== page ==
Saturday, June 6, 2009

Proust post #1

So I started reading Proust a few weeks ago. Why? The mountain-climber's reason: because it was there. I once had this crazy notion of reading all the great world's classics before I died; when I got out into the world I realized that wasn't possible, unless you defined "world" and "classic" extremely narrowly, which I don't. But still, it seemed like time to give Proust a go.

I'm not finished. In fact I'm stalled on page 114 of the first volume (I'm reading the Modern Library paperback, i.e. the Moncrieff-rev.-by-Kilmartin-rev.-by-Enright translation). If there's one thing I can brag about in my reading habits it's that I always finish a book once I start reading it, but it may take me a while to get through all of Proust. So instead of waiting three or four years to write up my impressions, I thought, hey, why not write about it as I go?

The first eight pages are marvelous. I was breathless when I finished reading them. These are that famous (probably: I'm not familiar with much of the writing on Proust) fugue/overture where the narrator lingers in the space between sleep and wakefulness, where a hazy evocation of dream is intertwined with a precise anatomy of the experience. The moment when you're waking up when you don't know where you are, and therefore could be (or are) anywhere and everywhere. Beds I Have Known, and you become aware of human beings not as bags of bones, but as sacks of sensations and memories and thoughts, sacks that have to be deposited somewhere every night and shouldered every morning. All this combined with that first taste of Proust's prose (as rendered by Moncrieff), which is like nothing else I've read, a precision so precise as to create an effect of hazy imprecision, like the dots in Seurat.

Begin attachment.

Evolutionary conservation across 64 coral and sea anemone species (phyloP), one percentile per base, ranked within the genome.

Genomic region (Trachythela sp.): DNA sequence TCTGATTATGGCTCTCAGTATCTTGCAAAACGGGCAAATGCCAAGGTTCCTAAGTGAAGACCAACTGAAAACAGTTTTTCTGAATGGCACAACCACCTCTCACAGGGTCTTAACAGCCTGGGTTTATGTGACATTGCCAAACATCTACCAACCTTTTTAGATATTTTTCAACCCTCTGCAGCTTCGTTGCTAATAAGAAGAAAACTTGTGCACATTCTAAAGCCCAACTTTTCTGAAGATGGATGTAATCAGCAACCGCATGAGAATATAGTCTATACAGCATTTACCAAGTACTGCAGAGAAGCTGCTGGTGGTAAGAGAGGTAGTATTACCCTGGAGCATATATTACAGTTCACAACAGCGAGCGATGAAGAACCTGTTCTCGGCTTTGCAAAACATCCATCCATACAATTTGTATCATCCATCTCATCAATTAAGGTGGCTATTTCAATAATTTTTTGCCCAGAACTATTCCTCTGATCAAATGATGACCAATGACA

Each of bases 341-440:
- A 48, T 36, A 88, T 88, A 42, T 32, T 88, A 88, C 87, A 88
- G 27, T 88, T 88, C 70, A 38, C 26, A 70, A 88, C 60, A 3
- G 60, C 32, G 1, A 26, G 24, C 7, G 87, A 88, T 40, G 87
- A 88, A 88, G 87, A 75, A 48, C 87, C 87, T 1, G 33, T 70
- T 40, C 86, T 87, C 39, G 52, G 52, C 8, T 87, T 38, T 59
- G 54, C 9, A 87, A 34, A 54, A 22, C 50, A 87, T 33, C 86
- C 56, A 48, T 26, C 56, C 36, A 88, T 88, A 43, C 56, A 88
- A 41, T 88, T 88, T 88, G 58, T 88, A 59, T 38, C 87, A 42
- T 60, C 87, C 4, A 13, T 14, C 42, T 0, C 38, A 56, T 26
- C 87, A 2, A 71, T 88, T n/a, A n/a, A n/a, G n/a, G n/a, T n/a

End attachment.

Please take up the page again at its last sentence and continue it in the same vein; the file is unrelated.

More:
"But for me it was enough if, in my own bed, my sleep was so heavy as completely to relax my consciousness; for then I lost all sense of the place in which I had gone to sleep, and when I awoke in the middle of the night, not knowing where I was, I could not even be sure at first who I was; I had only the most rudimentary sense of existence, such as may lurk and flicker in the depths of an animal's consciousness; I was more destitute than the cave-dweller; but then the memory - not yet of the place in which I was, but of various other places where I had lived and might now very possibly be - would come like a rope let down from heaven to draw me up out of the abyss of not-being, from which I could never have escaped by myself: in a flash I would traverse centuries of civilisation, and out of a blurred glimpse of oil-lamps, then of shirts with turned-down collars, would gradually piece together the original components of my ego."

And that, I presume, is what we're going to get: the original components of his ego.

If the foregoing has made it sound like I might yet have it in me to appreciate high culture, this'll shoot it all to hell: doesn't that awakening look a little like the montage of images that awaken us into and out of Dollhouse each week? "Did I go to sleep?" "For a little while."

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